Presentation on theme: "Graphing Paired Data Sets Time Series Data set is composed of quantitative entries taken at regular intervals over a period of time. – e.g., The amount."— Presentation transcript:
Graphing Paired Data Sets Time Series Data set is composed of quantitative entries taken at regular intervals over a period of time. – e.g., The amount of precipitation measured each day for one month. Use a time series chart to graph. Larson/Farber 4th ed.1 time Quantitative data
Example: Constructing a Time Series Chart The table lists the number of cellular telephone subscribers (in millions) for the years 1995 through 2005. Construct a time series chart for the number of cellular subscribers. (Source: Cellular Telecommunication & Internet Association) Larson/Farber 4th ed.2
Solution: Constructing a Time Series Chart Let the horizontal axis represent the years. Let the vertical axis represent the number of subscribers (in millions). Plot the paired data and connect them with line segments. Larson/Farber 4th ed.3
Solution: Constructing a Time Series Chart Larson/Farber 4th ed.4 The graph shows that the number of subscribers has been increasing since 1995, with greater increases recently.
Graphs of Frequency Distributions Frequency Polygon A line graph that emphasizes the continuous change in frequencies. Larson/Farber 4th ed.5 data values frequency
Example: Frequency Polygon Construct a frequency polygon for the Internet usage frequency distribution. Larson/Farber 4th ed.6 ClassMidpointFrequency, f 7 – 1812.56 19 – 3024.510 31 – 4236.513 43 – 5448.58 55 – 6660.55 67 – 7872.56 79 – 9084.52
Solution: Frequency Polygon Larson/Farber 4th ed.7 You can see that the frequency of subscribers increases up to 36.5 minutes and then decreases. The graph should begin and end on the horizontal axis, so extend the left side to one class width before the first class midpoint and extend the right side to one class width after the last class midpoint.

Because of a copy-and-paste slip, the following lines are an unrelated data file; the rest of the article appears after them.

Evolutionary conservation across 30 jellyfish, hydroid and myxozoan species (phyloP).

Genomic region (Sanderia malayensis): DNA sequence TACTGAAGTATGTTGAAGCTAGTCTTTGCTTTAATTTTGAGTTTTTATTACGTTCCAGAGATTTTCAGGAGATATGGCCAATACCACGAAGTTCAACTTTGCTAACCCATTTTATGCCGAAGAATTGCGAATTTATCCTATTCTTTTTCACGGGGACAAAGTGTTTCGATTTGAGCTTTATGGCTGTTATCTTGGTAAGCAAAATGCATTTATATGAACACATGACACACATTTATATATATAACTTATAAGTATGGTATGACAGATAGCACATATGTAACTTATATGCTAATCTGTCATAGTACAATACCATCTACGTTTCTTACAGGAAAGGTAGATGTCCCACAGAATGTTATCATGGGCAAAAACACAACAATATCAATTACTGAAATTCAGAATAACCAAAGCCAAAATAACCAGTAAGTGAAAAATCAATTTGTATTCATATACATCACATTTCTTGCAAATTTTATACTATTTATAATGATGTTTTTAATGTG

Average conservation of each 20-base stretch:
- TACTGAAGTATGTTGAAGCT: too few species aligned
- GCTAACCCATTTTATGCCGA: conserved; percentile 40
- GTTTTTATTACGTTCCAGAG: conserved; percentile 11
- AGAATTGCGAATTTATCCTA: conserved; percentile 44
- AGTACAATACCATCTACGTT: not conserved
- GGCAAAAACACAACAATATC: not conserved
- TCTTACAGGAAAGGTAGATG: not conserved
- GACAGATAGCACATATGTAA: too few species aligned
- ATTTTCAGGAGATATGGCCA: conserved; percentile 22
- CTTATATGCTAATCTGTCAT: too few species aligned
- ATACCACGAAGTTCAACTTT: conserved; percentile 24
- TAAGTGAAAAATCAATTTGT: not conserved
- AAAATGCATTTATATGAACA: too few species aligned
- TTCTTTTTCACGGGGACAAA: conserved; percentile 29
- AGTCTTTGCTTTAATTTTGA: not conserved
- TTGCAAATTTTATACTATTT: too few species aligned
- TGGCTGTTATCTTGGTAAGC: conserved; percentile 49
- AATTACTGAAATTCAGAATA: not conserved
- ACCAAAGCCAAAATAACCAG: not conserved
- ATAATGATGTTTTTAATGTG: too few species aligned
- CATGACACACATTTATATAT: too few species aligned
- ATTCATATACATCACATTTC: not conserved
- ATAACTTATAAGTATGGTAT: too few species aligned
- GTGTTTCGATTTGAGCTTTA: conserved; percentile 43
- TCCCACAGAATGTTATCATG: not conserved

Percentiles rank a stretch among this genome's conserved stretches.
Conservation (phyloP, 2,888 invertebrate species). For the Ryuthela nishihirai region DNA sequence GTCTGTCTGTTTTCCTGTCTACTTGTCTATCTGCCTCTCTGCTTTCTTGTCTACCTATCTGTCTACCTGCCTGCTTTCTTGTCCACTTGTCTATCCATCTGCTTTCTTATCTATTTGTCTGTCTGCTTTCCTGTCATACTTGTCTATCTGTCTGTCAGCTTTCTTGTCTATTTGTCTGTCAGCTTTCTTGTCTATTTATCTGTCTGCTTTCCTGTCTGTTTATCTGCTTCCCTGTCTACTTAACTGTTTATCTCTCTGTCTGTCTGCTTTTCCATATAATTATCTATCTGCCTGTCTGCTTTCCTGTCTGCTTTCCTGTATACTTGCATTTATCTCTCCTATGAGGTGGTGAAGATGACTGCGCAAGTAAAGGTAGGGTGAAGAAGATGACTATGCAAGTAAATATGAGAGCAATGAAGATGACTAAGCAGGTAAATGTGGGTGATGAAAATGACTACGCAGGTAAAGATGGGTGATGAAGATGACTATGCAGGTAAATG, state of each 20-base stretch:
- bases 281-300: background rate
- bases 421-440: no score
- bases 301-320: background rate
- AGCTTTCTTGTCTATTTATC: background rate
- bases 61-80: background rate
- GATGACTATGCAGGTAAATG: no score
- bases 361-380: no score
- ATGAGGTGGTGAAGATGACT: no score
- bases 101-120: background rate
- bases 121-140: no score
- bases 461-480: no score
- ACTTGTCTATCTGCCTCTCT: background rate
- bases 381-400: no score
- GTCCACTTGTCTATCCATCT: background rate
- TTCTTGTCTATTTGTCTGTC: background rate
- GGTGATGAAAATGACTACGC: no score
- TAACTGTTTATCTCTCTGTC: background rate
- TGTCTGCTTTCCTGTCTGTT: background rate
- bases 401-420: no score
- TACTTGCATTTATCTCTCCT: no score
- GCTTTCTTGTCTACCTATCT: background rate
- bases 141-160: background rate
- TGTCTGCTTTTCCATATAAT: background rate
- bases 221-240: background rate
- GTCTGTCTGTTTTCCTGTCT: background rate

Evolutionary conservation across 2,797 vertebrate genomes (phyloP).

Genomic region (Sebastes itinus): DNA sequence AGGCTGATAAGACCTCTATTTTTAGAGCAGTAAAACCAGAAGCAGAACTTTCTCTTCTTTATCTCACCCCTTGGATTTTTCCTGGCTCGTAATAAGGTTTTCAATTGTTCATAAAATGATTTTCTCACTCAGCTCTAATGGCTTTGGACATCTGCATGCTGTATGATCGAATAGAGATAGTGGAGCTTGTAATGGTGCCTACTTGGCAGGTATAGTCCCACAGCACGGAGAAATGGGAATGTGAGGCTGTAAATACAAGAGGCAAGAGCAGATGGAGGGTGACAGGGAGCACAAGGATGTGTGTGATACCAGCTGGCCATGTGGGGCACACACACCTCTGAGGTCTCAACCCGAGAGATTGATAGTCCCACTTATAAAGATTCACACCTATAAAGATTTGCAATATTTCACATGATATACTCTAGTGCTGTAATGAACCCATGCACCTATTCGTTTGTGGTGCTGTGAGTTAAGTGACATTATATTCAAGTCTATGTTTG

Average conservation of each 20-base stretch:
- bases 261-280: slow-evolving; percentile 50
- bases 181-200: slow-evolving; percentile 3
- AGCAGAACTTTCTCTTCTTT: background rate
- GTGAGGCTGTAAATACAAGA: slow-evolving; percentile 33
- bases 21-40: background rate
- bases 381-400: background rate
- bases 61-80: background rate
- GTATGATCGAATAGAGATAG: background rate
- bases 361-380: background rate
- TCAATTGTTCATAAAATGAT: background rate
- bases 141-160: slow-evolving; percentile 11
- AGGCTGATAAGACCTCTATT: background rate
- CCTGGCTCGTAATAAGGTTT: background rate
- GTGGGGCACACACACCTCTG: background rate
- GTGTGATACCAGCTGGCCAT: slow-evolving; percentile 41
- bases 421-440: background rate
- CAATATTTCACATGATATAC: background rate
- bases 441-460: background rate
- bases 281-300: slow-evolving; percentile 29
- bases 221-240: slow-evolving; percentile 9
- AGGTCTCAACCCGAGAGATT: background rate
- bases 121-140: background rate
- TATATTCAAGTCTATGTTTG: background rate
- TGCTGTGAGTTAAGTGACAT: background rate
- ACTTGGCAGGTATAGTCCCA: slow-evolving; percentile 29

Graphs of Frequency Distributions Cumulative Frequency Graph or Ogive A line graph that displays the cumulative frequency of each class at its upper class boundary. The upper boundaries are marked on the horizontal axis. The cumulative frequencies are marked on the vertical axis. Larson/Farber 4th ed.8 data values cumulative frequency
Constructing an Ogive 1.Construct a frequency distribution that includes cumulative frequencies as one of the columns. 2.Specify the horizontal and vertical scales. – The horizontal scale consists of the upper class boundaries. – The vertical scale measures cumulative frequencies. 3.Plot points that represent the upper class boundaries and their corresponding cumulative frequencies. Larson/Farber 4th ed.9
Constructing an Ogive 4.Connect the points in order from left to right. 5.The graph should start at the lower boundary of the first class (cumulative frequency is zero) and should end at the upper boundary of the last class (cumulative frequency is equal to the sample size). Larson/Farber 4th ed.10
Example: Ogive Construct an ogive for the Internet usage frequency distribution. Larson/Farber 4th ed.11 Class Class boundaries Frequency, f Cumulative frequency 7 – 18 6.5 – 18.566 19 – 3018.5 – 30.51016 31 – 4230.5 – 42.51329 43 – 5442.5 – 54.5837 55 – 6654.5 – 66.5542 67 – 7866.5 – 78.5648 79 – 9078.5 – 90.5250
Solution: Ogive Larson/Farber 4th ed.12 6.5 18.5 30.5 42.5 54.5 66.5 78.5 90.5 From the ogive, you can see that about 40 subscribers spent 60 minutes or less online during their last session. The greatest increase in usage occurs between 30.5 minutes and 42.5 minutes.